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Fishing in Ireland 

The River Bann is the second longest river in Ireland. It rises in the Mourne mountains, flows into and then out of Lough Neagh, which is the largest freshwater lake in the Europe. The Lower Bann drains this and the northern half of Northern Ireland.

You can enjoy coarse fishing all year round in Northern Ireland which has long been recognized as one of Europe's best regions for the coarse angler. Two particularly notable venues for big matches are Lough Erne in Fermanagh and the Upper Bann river which flows into the vast inland sea of Lough Neagh. Both have held innumerable match fishing world records.

Here you can see me match fishing on the river Bann, Portadown.The match was five hour's and I weigh in 135lb of roach which won  the contest. All nets on the day were over 80lb. So you can see the  potential of the river, any one that as not fish for roach in N.Ireland as miss a lot.

 
 
 
Below : The Catch in N.Ireland .
Above : Pole fishing the river Bann Portadown N.Ireland
The cach on the river Bann
Above Fishing at home in Stratford on Avon.
 
Diving is for all
 
In the shrinking world, fast jet planes carry passengers to the remote corners of the earth in a matter of hours. Few secrets remain, few places are untried by human foot, and only the highest mountains, the dense equatorial forests or remote deserts offer challenge to the land-bound exploring spirit. Yet for the trained sport diver adventure and exploration lie metres from any beach anywhere. For here starts the vast expanse that accounts for seven tenths of the surface of the earth. Beyond the holiday-makers on the beach, a diver will find silence, peace, adventure and, during a brief sojourn, see some part of the earth's surface no other human has seen before. Not necessarily for a diver the costly expedition to faraway places: a few short hours after leaving desk or workbench he or she can be an explorer in the wonderful world that lies just below the surface of the sea.
 
History of Sport Diving
 
 

Diving has been practiced in a variety of forms for centuries.  Brave men using cumbersome and often extremely dangerous equipment have worked on shipwrecks, wrested treasure from the depths and performed extraordinary feats of civil engineering beneath the surface.

The unpleasant and risky nature of this work, coupled with restrictions of movement and vision imposed by the equipment, would have excluded any pleasure from the experience. The diver, tethered to the surface by his lifelines and air-supply hose, would have little time or enthusiasm for anything but the job in hand, his personal safety and his hopefully imminent return to the surface. 

The unpleasant and risky nature of this work, coupled with restrictions of movement and vision imposed by the equipment, would have excluded any pleasure from the experience. The diver, tethered to the surface by his lifelines and air-supply hose, would have little time or enthusiasm for anything but the job in hand, his personal safety and his hopefully imminent return to the surface. Nor was there much pleasure for the wartime "frogmen" or human torpedoes- known as "charioteers"- who, despite comparative freedom of movement afforded by portable oxygen sets and frogman's fins, were subject to depth limits because they were breathing undiluted oxygen.  In addition the discomfort of clammy so-called "dry" suits, to say nothing of the highly dangerous tasks they undertook, would distract the most romantic soul from the beauty which may have, at times, surrounded them. Despite their wartime experiences - clamping magnetic mines to the underside of enemy ships. cutting through anti- submarine nets or sitting astride as much as 500lb of high explosive contained within the human torpedo they steered, many of these ex-service divers, appreciating the potential of diving for sport, provided the hard core of early sport diving clubs.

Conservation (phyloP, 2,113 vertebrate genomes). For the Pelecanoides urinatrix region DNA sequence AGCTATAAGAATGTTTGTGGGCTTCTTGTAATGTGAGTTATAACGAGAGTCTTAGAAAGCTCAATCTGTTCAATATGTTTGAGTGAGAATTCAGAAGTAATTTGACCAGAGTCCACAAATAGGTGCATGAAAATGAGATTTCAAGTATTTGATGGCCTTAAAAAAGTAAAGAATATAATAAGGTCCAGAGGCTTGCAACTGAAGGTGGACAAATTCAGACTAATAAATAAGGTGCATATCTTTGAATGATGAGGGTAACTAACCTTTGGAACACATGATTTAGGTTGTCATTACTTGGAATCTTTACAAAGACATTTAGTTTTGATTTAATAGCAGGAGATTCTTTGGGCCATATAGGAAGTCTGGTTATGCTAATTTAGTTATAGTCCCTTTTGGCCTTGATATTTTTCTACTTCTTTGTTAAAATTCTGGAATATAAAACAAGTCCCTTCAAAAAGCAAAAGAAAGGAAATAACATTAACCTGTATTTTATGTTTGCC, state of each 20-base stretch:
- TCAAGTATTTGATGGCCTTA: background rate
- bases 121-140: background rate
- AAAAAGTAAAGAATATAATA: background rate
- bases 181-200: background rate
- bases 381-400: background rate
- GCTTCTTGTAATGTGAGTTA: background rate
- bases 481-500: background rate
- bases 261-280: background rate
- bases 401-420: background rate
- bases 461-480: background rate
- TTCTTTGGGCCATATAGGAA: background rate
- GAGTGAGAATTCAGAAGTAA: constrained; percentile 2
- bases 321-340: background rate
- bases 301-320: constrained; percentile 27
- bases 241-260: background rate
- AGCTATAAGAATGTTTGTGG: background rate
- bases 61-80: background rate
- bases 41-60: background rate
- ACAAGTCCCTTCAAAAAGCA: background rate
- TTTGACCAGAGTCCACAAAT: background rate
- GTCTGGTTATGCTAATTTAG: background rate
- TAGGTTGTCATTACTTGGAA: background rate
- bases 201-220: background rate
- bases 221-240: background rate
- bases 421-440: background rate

Did not find the gold but still looking.

Above : Diving In South Cornwall.

Cornwall and good diving are synonymous. Its long coastline, bounded on three sides by the sea, together with its climate, clear water, abundance of shipwrecks and variety of underwater scenery and conditions, these offer sport diving as good, if not better, than any county in the British Isles.

 
 
Diving in tropical seas
Dangerous Tropical Marine Animals
 
 
Left : The barracuda, it is usually seen in groups of up to several hundreds. A speared fish or a bleeding diver might attract a barracuda. They strike at shiny objects, so do not draw your knife casually.
 
 
Left : Everyone's favourite nasty sea creature is the shark. However, most species of shark are extremely unlikely to attack a diver, although all should be treated with respect. The occasional shark encountered on a dive will usually ignore a diver on the bottom, but may take more interest in a snorkeller or swimmer splashing on the surface or a diver returning to the surface. A shark which becomes interested may circle before approaching and would normally bump a potential victim, as this is the way in which they 'taste' if the object is edible. A violent punch on the nose or eyes of an attacking shark may dissuade it from pressing further attacks. However, avoidance is the most sensible precaution.
 
 
Left : The Moray eel are residents of most reefs and are usually docile. However, they should not be provoked, they can strike very much faster than a diver can react and they have very sharp and powerful jaws.
 
 
 
Above the Stingray.
There are several types of fish with very painful, and sometimes deadly, stings. The lionfish displays long, feathery fins in brilliant colours it should not be approached closely or touched as a number of the dorsal fins contain venom.
 
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